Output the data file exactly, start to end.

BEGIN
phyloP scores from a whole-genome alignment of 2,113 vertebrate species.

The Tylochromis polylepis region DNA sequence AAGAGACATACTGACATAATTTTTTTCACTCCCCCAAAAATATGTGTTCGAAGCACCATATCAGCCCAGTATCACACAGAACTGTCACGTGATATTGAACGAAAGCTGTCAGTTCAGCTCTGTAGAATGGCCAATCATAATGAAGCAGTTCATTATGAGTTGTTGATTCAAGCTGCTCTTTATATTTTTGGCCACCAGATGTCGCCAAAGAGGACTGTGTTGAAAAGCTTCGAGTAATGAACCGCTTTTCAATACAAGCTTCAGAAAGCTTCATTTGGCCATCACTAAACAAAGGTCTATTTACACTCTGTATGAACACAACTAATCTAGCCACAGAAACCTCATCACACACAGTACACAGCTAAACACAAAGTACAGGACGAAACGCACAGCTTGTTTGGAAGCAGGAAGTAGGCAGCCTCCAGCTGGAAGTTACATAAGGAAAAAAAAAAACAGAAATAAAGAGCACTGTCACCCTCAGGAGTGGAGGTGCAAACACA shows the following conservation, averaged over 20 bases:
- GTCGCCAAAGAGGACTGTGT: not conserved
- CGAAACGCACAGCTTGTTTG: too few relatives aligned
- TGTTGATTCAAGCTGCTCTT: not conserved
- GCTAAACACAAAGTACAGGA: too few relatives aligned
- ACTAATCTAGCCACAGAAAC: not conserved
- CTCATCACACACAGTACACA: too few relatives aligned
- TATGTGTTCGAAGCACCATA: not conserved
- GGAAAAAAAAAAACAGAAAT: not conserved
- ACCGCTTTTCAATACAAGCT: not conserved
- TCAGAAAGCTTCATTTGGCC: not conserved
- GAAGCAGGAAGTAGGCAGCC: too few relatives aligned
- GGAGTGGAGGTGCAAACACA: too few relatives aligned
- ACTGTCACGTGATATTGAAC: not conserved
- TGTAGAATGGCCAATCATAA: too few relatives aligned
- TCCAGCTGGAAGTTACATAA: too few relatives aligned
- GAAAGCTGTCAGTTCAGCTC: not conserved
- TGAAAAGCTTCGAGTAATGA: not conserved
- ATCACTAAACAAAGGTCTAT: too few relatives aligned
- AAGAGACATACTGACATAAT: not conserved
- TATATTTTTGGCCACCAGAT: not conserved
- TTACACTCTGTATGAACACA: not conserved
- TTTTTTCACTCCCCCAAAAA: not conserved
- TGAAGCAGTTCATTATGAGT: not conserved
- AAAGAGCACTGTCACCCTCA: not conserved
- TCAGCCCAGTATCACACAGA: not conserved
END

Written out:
phyloP scores from a whole-genome alignment of 2,113 vertebrate species.

The Tylochromis polylepis region DNA sequence AAGAGACATACTGACATAATTTTTTTCACTCCCCCAAAAATATGTGTTCGAAGCACCATATCAGCCCAGTATCACACAGAACTGTCACGTGATATTGAACGAAAGCTGTCAGTTCAGCTCTGTAGAATGGCCAATCATAATGAAGCAGTTCATTATGAGTTGTTGATTCAAGCTGCTCTTTATATTTTTGGCCACCAGATGTCGCCAAAGAGGACTGTGTTGAAAAGCTTCGAGTAATGAACCGCTTTTCAATACAAGCTTCAGAAAGCTTCATTTGGCCATCACTAAACAAAGGTCTATTTACACTCTGTATGAACACAACTAATCTAGCCACAGAAACCTCATCACACACAGTACACAGCTAAACACAAAGTACAGGACGAAACGCACAGCTTGTTTGGAAGCAGGAAGTAGGCAGCCTCCAGCTGGAAGTTACATAAGGAAAAAAAAAAACAGAAATAAAGAGCACTGTCACCCTCAGGAGTGGAGGTGCAAACACA shows the following conservation, averaged over 20 bases:
- GTCGCCAAAGAGGACTGTGT: not conserved
- CGAAACGCACAGCTTGTTTG: too few relatives aligned
- TGTTGATTCAAGCTGCTCTT: not conserved
- GCTAAACACAAAGTACAGGA: too few relatives aligned
- ACTAATCTAGCCACAGAAAC: not conserved
- CTCATCACACACAGTACACA: too few relatives aligned
- TATGTGTTCGAAGCACCATA: not conserved
- GGAAAAAAAAAAACAGAAAT: not conserved
- ACCGCTTTTCAATACAAGCT: not conserved
- TCAGAAAGCTTCATTTGGCC: not conserved
- GAAGCAGGAAGTAGGCAGCC: too few relatives aligned
- GGAGTGGAGGTGCAAACACA: too few relatives aligned
- ACTGTCACGTGATATTGAAC: not conserved
- TGTAGAATGGCCAATCATAA: too few relatives aligned
- TCCAGCTGGAAGTTACATAA: too few relatives aligned
- GAAAGCTGTCAGTTCAGCTC: not conserved
- TGAAAAGCTTCGAGTAATGA: not conserved
- ATCACTAAACAAAGGTCTAT: too few relatives aligned
- AAGAGACATACTGACATAAT: not conserved
- TATATTTTTGGCCACCAGAT: not conserved
- TTACACTCTGTATGAACACA: not conserved
- TTTTTTCACTCCCCCAAAAA: not conserved
- TGAAGCAGTTCATTATGAGT: not conserved
- AAAGAGCACTGTCACCCTCA: not conserved
- TCAGCCCAGTATCACACAGA: not conserved